MANILA — The Department of Health (DOH) has allotted some P84 million for the medicine of Filipinos with psychological illnesses amid the COVID-19 pandemic.
This, following reports of suicide cases in the country since the health crisis began.
Sen. Pia Cayetano, who defended the health department’s budget before the Senate plenary, said the funds are included in DOH’s budget for non-communicable diseases.
“For mental health, there will be instances where they need medical interventions by medicines for short term and there will be lifetime. It depends… [But] P84 million [is] earmarked for mental health,” said Cayetano.
The senator also said the DOH, with the help of the Mental Health Law, is responding to cases of mental health illnesses in the country because of the pandemic.
The Commission on Human Rights (CHR) in October said there has been a significant increase in the monthly hotline calls on depression reported by the National Center for Mental Health (NCMH)—from 80 before the lockdown to an average of 400 per month.
“They (DOH) have training of frontliners, monitoring, and service… and developmental health and psychosocial support in temporary shelters, quarantine facilities and isolation units. Establishment on telemental counseling platforms at the national center for mental health,” she said.
Cayetano also said DOH’s memorandum No. 2020-0230 that aims to provide mental health and psychosocial services (MHPSS), helped in responding to Filipinos affected with the pandemic.
This includes the distribution of drug and medicines to all action sites, remote psychosocial support through mental health hotlines, psychosocial support services in online platforms for frontliners which has stress management and resiliency programs.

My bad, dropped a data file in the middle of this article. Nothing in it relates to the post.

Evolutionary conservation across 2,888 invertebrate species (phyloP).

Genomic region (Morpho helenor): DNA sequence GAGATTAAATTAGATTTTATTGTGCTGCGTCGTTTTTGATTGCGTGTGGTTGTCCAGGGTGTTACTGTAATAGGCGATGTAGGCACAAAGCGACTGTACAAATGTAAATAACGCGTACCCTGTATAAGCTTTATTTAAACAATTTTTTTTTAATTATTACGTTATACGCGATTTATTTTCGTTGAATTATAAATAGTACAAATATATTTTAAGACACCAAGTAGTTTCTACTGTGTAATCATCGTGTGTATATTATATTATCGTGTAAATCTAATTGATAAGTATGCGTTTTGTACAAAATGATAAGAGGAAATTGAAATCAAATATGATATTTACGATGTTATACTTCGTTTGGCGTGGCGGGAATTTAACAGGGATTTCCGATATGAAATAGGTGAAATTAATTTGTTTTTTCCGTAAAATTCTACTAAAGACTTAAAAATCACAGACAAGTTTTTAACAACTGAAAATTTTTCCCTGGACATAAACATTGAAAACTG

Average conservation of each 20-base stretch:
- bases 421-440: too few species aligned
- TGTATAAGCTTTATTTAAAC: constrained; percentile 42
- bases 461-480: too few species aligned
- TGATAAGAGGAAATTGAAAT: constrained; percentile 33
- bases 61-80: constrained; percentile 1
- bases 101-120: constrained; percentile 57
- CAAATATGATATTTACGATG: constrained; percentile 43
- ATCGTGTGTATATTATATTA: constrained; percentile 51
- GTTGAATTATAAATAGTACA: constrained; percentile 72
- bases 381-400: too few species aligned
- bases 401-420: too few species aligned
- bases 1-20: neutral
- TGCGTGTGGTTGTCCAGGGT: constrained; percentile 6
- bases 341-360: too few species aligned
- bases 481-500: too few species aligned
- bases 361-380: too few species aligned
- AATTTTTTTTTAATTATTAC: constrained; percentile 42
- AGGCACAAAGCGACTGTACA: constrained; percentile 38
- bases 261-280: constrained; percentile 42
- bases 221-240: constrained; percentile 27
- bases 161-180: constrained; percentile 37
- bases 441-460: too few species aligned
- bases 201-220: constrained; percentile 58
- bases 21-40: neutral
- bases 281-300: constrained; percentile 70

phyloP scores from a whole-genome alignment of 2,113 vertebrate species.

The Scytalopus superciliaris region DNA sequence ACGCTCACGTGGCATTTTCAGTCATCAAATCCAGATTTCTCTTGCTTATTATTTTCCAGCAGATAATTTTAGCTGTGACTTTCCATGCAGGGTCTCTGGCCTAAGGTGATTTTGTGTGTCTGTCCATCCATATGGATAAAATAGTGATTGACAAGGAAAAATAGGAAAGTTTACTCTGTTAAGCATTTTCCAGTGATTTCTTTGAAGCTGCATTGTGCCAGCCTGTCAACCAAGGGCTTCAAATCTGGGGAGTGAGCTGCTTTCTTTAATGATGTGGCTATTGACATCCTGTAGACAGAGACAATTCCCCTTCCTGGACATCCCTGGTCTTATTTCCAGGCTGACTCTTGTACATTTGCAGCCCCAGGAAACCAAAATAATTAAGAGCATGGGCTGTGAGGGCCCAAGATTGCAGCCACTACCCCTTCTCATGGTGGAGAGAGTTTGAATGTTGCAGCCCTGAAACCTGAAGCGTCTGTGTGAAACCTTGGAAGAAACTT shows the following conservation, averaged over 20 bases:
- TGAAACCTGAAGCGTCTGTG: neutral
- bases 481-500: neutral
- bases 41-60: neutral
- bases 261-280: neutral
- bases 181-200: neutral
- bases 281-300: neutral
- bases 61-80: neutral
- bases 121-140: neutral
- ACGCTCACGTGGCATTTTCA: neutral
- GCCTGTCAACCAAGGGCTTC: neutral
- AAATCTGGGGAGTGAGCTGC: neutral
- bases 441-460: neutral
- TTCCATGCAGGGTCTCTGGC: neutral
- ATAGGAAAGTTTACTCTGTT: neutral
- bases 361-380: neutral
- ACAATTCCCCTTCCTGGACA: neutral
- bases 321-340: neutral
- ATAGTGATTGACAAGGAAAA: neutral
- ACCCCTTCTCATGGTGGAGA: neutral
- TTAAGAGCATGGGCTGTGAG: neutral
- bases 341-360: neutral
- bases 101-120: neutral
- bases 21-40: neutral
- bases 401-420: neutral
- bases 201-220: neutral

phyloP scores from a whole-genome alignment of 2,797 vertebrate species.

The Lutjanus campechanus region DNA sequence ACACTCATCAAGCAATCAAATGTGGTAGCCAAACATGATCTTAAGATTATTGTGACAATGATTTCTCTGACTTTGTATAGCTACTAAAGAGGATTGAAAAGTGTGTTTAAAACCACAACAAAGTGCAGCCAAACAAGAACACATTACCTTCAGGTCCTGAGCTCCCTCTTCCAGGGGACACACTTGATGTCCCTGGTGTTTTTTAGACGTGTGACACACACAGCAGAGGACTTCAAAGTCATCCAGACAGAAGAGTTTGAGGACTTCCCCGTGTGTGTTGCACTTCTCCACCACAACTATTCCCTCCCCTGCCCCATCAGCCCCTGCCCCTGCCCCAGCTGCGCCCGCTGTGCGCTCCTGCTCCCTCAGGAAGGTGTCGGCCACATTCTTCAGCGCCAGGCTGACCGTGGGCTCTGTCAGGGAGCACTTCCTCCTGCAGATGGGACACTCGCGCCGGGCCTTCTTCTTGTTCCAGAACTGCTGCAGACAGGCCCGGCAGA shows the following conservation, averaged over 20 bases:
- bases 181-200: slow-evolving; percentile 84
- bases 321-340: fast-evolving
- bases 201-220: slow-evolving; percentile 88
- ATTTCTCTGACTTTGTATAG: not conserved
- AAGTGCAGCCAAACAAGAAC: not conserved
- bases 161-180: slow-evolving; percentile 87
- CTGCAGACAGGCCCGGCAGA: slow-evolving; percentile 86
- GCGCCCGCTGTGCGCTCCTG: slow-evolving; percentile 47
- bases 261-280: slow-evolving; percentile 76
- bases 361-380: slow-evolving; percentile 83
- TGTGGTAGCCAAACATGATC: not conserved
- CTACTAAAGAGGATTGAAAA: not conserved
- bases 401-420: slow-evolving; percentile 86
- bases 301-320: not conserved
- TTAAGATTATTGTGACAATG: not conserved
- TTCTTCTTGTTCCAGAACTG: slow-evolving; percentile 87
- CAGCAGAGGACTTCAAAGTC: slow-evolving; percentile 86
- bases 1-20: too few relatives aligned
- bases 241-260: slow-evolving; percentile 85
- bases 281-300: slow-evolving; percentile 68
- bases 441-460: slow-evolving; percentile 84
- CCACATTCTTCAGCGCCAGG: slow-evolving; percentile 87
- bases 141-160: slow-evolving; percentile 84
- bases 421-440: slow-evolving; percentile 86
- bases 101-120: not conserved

She also urged the DOH to include in its future budget the funding for sports programs to people with mental health illnesses.
There is evidence that sports programs could help people with mental health illnesses as it is a way of coping, she said.
“In the same way that you have hotlines, speaking through your fears is a way of dealing with the stress, and the issues that you are confronting. Engaging in sports produces endorphins, dopamine and all the natural chemicals in our body that helps us,” she added.
“I am a big advocate that it is not just medicine-based. There are a lot of other techniques: kaya nga po nauso yung yoga, (that is why yoga became popular,) breathing exercises, it should be a holistic approach.”
CHR spokesperson Jacqueline de Guia said the state of mental health in the country has been “deteriorating” even before the pandemic struck.
Investing in mental health, De Guia said, could lead to everyone’s access to support and services regardless of location and socio-economic situation.
On World Mental Health Day, October 10, the World Health Organization has called on the public to "post videos showing what they do in support of their mental well-being ̶ whether it be dancing, walking, doing yoga, cooking, painting."
The WHO said the pandemic has brought many challenges to all sectors, especially those who lost their loved one to the virus.
A group in the Philippines is dedicated to addressing those who have suicidal tendencies.
The crisis hotlines of the Natasha Goulbourn Foundation aim to make these individuals feel that someone is ready to listen to them.
These are their hotline numbers:
Information and Crisis Intervention Center
(02) 804-HOPE (4673)
0917-558-HOPE (4673) or (632) 211-4550
0917-852-HOPE (4673) or (632) 964-6876
0917-842-HOPE (4673) or (632) 964-4084
In Touch Crisis Lines:
0917-572-HOPE or (632) 211-1305
(02) 893-7606 (24/7)
(02) 893-7603 (Mon-Fri, 9 am-5 pm)
Globe (63917) 800.1123 or (632) 506.7314
Sun (63922) 893.8944 or (632) 346.8776